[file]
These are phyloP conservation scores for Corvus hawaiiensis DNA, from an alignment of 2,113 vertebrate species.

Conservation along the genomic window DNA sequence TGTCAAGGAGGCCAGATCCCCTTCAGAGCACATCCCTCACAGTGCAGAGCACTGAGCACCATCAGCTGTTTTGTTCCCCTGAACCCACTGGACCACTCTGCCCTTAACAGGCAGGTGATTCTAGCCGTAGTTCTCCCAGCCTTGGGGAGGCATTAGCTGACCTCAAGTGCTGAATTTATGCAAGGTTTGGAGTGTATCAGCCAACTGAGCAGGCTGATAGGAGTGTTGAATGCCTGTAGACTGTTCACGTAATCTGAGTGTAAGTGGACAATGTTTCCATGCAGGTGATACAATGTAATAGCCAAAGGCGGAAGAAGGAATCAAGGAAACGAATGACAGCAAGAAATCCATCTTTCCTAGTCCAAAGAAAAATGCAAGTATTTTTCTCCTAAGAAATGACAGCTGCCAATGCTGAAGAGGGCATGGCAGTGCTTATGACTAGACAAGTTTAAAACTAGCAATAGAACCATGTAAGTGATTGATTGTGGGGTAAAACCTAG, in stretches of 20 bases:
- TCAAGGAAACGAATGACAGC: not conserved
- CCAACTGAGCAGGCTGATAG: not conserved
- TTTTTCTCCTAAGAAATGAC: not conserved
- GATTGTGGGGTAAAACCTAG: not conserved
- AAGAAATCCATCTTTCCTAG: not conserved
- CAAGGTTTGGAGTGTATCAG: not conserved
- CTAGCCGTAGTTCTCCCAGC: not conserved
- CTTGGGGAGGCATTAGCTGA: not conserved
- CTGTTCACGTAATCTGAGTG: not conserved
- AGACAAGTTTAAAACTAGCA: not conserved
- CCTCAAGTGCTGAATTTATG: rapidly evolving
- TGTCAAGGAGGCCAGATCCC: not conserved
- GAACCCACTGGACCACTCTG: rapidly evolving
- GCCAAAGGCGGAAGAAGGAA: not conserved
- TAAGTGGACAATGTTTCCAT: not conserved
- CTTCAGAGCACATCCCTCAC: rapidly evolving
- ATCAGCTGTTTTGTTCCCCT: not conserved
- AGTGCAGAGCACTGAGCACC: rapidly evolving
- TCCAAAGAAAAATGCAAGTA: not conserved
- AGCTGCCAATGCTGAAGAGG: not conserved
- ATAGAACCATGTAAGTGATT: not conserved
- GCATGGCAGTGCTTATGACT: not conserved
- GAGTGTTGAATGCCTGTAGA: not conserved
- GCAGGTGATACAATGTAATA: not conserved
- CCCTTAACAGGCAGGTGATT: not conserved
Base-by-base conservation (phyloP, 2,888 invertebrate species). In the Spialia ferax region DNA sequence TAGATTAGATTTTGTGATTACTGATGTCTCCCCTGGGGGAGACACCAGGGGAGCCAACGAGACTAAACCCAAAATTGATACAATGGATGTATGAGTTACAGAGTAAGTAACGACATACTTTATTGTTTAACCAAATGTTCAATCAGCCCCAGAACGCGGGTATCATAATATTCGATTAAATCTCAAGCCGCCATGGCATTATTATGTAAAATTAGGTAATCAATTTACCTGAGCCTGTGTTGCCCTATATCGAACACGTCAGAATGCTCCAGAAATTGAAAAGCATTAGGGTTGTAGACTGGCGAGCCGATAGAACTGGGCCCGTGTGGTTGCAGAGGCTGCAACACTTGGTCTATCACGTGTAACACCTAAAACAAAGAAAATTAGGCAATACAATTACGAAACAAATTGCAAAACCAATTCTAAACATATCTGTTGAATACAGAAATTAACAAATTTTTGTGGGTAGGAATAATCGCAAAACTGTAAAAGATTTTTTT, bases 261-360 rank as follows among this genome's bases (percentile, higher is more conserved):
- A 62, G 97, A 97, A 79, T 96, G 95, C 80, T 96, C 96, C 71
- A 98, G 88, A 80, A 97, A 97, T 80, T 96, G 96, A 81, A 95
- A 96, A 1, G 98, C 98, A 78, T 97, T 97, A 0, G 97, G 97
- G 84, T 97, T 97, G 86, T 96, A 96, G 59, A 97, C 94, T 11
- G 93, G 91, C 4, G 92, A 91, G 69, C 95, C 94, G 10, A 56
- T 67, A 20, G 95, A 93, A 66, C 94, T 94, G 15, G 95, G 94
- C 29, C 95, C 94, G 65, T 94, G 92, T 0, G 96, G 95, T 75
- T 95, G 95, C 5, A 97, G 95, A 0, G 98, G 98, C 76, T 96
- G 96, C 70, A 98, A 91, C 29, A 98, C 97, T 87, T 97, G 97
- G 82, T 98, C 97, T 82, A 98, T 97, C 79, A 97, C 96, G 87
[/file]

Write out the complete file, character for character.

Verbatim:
These are phyloP conservation scores for Corvus hawaiiensis DNA, from an alignment of 2,113 vertebrate species.

Conservation along the genomic window DNA sequence TGTCAAGGAGGCCAGATCCCCTTCAGAGCACATCCCTCACAGTGCAGAGCACTGAGCACCATCAGCTGTTTTGTTCCCCTGAACCCACTGGACCACTCTGCCCTTAACAGGCAGGTGATTCTAGCCGTAGTTCTCCCAGCCTTGGGGAGGCATTAGCTGACCTCAAGTGCTGAATTTATGCAAGGTTTGGAGTGTATCAGCCAACTGAGCAGGCTGATAGGAGTGTTGAATGCCTGTAGACTGTTCACGTAATCTGAGTGTAAGTGGACAATGTTTCCATGCAGGTGATACAATGTAATAGCCAAAGGCGGAAGAAGGAATCAAGGAAACGAATGACAGCAAGAAATCCATCTTTCCTAGTCCAAAGAAAAATGCAAGTATTTTTCTCCTAAGAAATGACAGCTGCCAATGCTGAAGAGGGCATGGCAGTGCTTATGACTAGACAAGTTTAAAACTAGCAATAGAACCATGTAAGTGATTGATTGTGGGGTAAAACCTAG, in stretches of 20 bases:
- TCAAGGAAACGAATGACAGC: not conserved
- CCAACTGAGCAGGCTGATAG: not conserved
- TTTTTCTCCTAAGAAATGAC: not conserved
- GATTGTGGGGTAAAACCTAG: not conserved
- AAGAAATCCATCTTTCCTAG: not conserved
- CAAGGTTTGGAGTGTATCAG: not conserved
- CTAGCCGTAGTTCTCCCAGC: not conserved
- CTTGGGGAGGCATTAGCTGA: not conserved
- CTGTTCACGTAATCTGAGTG: not conserved
- AGACAAGTTTAAAACTAGCA: not conserved
- CCTCAAGTGCTGAATTTATG: rapidly evolving
- TGTCAAGGAGGCCAGATCCC: not conserved
- GAACCCACTGGACCACTCTG: rapidly evolving
- GCCAAAGGCGGAAGAAGGAA: not conserved
- TAAGTGGACAATGTTTCCAT: not conserved
- CTTCAGAGCACATCCCTCAC: rapidly evolving
- ATCAGCTGTTTTGTTCCCCT: not conserved
- AGTGCAGAGCACTGAGCACC: rapidly evolving
- TCCAAAGAAAAATGCAAGTA: not conserved
- AGCTGCCAATGCTGAAGAGG: not conserved
- ATAGAACCATGTAAGTGATT: not conserved
- GCATGGCAGTGCTTATGACT: not conserved
- GAGTGTTGAATGCCTGTAGA: not conserved
- GCAGGTGATACAATGTAATA: not conserved
- CCCTTAACAGGCAGGTGATT: not conserved
Base-by-base conservation (phyloP, 2,888 invertebrate species). In the Spialia ferax region DNA sequence TAGATTAGATTTTGTGATTACTGATGTCTCCCCTGGGGGAGACACCAGGGGAGCCAACGAGACTAAACCCAAAATTGATACAATGGATGTATGAGTTACAGAGTAAGTAACGACATACTTTATTGTTTAACCAAATGTTCAATCAGCCCCAGAACGCGGGTATCATAATATTCGATTAAATCTCAAGCCGCCATGGCATTATTATGTAAAATTAGGTAATCAATTTACCTGAGCCTGTGTTGCCCTATATCGAACACGTCAGAATGCTCCAGAAATTGAAAAGCATTAGGGTTGTAGACTGGCGAGCCGATAGAACTGGGCCCGTGTGGTTGCAGAGGCTGCAACACTTGGTCTATCACGTGTAACACCTAAAACAAAGAAAATTAGGCAATACAATTACGAAACAAATTGCAAAACCAATTCTAAACATATCTGTTGAATACAGAAATTAACAAATTTTTGTGGGTAGGAATAATCGCAAAACTGTAAAAGATTTTTTT, bases 261-360 rank as follows among this genome's bases (percentile, higher is more conserved):
- A 62, G 97, A 97, A 79, T 96, G 95, C 80, T 96, C 96, C 71
- A 98, G 88, A 80, A 97, A 97, T 80, T 96, G 96, A 81, A 95
- A 96, A 1, G 98, C 98, A 78, T 97, T 97, A 0, G 97, G 97
- G 84, T 97, T 97, G 86, T 96, A 96, G 59, A 97, C 94, T 11
- G 93, G 91, C 4, G 92, A 91, G 69, C 95, C 94, G 10, A 56
- T 67, A 20, G 95, A 93, A 66, C 94, T 94, G 15, G 95, G 94
- C 29, C 95, C 94, G 65, T 94, G 92, T 0, G 96, G 95, T 75
- T 95, G 95, C 5, A 97, G 95, A 0, G 98, G 98, C 76, T 96
- G 96, C 70, A 98, A 91, C 29, A 98, C 97, T 87, T 97, G 97
- G 82, T 98, C 97, T 82, A 98, T 97, C 79, A 97, C 96, G 87